The implications of repeat appointments of arbitrators and adjudicators are very much in the zeitgeist. The Royal Institute of Chartered Surveyors (RICS) announced recently that of its 110 adjudicators, 85% got at least one referral every six months. In Cofely v Bingham, we learned that over three years, 18% of Mr Bingham’s appointments and 25% of his income derived from cases involving the same claims consultant. In W v M, an arbitrator was appointed by the London Court of International Arbitration (LCIA) without anyone (not even him) being aware that the respondent was a subsidiary of a substantial client of his firm, contrary to paragraph 1.4 of the Non-Waivable Red List of the IBA Guidelines.
There is a persistent concern among practitioners and clients about undisclosed conflicts, apparent or actual bias, and the way in which arbitrators and adjudicators are appointed. This problem is seen as particularly acute in specific sectors, such as construction and investment disputes, where there is a small pool of recognised and experienced arbitrators.
Domestic and international institutions and appointing bodies have been obliged to reconsider their appointment practises and to scrutinise the processes involved in managing their panels of dispute resolvers.
Real steps are being taken and those are welcome. However, in light of the reputational issues for arbitration and adjudication as processes, thought may need to be given both to the rules and procedures set by the institutions for nominating and appointing arbitrators and adjudicators, and the level of transparency of those processes. Are the institutions doing enough to avoid recurring appointments and circumstantial apparent bias? Are stakeholders sufficiently informed and involved? What more can be done?
Appointment or confirmation?
On appointment, there is something of a “sliding scale” of party involvement, transparency and choice. In a RICS adjudication, the referring party may make suggestions as to suitable or unsuitable candidates, but there is (formally) no mechanism for the responding party to be heard. In a Chartered Institute of Arbitrators (CIArb) arbitration, the CIArb will, failing agreement between the parties, appoint a sole arbitrator at the request of a party.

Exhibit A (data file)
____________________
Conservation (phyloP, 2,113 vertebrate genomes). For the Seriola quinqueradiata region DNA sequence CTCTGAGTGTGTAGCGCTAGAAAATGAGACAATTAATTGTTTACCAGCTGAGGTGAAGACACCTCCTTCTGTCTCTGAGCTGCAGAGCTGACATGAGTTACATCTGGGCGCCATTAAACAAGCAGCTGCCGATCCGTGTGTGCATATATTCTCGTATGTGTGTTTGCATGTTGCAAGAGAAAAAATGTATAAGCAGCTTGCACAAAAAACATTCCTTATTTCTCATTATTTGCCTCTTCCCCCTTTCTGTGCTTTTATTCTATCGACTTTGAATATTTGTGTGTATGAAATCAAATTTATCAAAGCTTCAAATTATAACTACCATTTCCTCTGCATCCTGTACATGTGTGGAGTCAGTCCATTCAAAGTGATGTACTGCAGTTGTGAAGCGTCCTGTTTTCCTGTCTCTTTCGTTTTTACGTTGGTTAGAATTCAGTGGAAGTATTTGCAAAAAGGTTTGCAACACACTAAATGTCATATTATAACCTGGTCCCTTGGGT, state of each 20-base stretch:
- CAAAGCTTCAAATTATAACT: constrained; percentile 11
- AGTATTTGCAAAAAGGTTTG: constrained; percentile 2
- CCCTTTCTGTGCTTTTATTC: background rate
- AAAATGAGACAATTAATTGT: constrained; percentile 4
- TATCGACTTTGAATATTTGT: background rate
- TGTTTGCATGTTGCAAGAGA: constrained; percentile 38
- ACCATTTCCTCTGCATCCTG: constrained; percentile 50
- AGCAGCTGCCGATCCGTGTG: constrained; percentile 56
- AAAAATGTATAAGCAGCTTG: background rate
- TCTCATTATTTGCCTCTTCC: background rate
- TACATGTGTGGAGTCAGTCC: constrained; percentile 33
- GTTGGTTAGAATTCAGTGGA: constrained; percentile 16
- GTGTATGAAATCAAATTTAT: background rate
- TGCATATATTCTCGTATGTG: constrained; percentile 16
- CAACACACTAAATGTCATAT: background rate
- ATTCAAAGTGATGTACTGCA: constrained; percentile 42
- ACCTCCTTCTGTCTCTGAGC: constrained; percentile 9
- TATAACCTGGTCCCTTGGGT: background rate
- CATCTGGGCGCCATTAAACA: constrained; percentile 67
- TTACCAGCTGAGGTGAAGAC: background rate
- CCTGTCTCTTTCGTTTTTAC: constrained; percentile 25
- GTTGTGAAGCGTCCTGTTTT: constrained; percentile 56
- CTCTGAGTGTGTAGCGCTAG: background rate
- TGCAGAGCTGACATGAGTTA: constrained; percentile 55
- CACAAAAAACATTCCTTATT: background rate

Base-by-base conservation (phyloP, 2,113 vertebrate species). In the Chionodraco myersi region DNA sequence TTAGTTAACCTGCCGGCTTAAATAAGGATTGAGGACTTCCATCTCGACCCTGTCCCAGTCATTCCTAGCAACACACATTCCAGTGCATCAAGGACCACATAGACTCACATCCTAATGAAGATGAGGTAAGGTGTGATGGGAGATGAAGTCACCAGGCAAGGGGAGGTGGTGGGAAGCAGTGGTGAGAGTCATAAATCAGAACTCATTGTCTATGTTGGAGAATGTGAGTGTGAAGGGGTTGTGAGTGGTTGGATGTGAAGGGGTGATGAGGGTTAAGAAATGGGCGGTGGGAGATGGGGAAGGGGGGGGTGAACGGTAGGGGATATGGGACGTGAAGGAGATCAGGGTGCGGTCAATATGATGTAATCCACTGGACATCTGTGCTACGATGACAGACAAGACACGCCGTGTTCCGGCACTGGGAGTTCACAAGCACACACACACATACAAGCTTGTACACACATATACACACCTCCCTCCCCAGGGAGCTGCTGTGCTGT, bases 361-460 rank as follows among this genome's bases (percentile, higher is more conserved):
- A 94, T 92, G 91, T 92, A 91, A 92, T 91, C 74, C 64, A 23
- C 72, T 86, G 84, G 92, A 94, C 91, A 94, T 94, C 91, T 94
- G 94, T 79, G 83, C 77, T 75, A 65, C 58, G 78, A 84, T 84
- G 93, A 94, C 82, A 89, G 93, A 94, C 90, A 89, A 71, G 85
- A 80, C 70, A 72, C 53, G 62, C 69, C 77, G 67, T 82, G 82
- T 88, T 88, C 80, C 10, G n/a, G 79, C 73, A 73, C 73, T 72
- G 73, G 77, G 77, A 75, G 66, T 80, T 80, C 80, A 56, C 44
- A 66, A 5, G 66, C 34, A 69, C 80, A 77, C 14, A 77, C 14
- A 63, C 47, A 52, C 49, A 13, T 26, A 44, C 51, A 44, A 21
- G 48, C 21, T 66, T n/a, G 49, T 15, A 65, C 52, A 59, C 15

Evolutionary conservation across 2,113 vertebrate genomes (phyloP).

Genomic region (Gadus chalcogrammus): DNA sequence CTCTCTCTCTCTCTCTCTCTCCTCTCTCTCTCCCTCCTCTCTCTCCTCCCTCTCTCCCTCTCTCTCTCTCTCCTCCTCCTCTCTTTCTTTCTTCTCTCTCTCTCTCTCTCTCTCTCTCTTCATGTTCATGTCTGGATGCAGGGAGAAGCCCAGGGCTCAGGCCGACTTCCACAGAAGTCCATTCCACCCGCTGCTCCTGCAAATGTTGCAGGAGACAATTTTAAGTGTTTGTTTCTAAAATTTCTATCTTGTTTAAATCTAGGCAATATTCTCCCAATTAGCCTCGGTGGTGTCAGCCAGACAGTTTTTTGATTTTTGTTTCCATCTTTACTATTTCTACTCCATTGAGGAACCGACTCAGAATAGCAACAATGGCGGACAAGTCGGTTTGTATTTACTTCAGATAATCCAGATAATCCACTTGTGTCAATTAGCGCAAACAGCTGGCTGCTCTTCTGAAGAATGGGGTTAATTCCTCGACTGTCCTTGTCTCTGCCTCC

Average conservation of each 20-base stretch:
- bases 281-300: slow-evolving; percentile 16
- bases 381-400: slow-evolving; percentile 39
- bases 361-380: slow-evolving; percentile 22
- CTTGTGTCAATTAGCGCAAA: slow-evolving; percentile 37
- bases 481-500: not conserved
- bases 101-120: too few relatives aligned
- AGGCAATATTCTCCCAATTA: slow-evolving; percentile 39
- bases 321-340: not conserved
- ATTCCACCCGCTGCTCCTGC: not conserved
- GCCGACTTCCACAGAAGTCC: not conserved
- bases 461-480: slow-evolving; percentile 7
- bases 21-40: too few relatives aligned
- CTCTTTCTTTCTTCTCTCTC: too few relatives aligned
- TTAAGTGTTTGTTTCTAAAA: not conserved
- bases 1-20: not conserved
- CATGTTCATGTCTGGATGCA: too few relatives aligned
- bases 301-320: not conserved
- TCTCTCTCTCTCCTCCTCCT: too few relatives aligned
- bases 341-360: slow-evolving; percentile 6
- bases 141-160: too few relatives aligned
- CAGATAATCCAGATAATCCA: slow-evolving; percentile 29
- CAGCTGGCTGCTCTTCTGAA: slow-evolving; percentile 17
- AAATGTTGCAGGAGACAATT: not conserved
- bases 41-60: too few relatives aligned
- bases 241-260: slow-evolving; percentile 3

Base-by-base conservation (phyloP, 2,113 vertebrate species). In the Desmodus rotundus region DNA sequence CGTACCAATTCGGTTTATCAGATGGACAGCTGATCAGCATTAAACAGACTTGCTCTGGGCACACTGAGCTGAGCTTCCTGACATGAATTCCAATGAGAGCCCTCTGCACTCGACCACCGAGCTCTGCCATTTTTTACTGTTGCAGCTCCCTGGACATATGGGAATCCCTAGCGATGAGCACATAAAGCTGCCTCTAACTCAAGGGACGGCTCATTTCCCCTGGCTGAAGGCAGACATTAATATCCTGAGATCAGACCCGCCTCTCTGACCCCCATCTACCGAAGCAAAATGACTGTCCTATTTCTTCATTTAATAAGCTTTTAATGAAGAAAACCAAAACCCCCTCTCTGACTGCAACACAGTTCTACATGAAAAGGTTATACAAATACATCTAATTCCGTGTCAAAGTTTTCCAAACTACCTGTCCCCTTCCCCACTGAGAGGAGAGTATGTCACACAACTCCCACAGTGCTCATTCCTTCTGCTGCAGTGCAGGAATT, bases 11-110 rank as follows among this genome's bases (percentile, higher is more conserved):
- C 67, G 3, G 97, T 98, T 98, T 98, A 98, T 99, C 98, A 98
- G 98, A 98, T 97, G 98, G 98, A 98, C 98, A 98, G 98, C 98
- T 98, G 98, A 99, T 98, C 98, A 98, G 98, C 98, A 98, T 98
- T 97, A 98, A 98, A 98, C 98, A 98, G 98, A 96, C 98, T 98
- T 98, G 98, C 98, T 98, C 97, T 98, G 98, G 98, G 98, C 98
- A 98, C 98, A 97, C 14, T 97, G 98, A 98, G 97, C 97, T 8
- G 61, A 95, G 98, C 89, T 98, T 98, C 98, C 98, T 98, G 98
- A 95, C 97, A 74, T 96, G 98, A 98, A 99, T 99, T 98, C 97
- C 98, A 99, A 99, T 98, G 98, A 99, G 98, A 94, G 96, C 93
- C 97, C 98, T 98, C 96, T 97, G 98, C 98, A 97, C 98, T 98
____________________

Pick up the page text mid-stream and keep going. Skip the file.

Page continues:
The parties have a stronger role in international cases. In the International Chamber of Commerce (ICC), while the ICC Court will appoint a sole arbitrator or President, for co-arbitrators on a panel of three, typically the parties appoint and the court confirms. So the parties can choose some of the arbitrators, but not the central decision-maker.
The LCIA Court appoints arbitrators, but takes into account any written agreement or joint nomination by the parties. The LCIA draws up an initial list. The candidate(s) are required to confirm their availability, independence and impartiality. If the LCIA Court determines that any nominee is not suitable, independent or impartial, it has discretion to decide whether or not to follow the original nominating process.
The “black box” of institutional appointment
There is a problem with the secretive nature of the institutional appointment process. Superficially it is absurd: parties agree to have their dispute resolved by an individual to be appointed by a particular body, without knowing the pool from which that individual will be chosen or the criteria which will be applied. Panels of arbitrators of the ICC, LCIA, CIArb and RICS are secret. The process of appointment and the reasons for appointing an individual are also secret.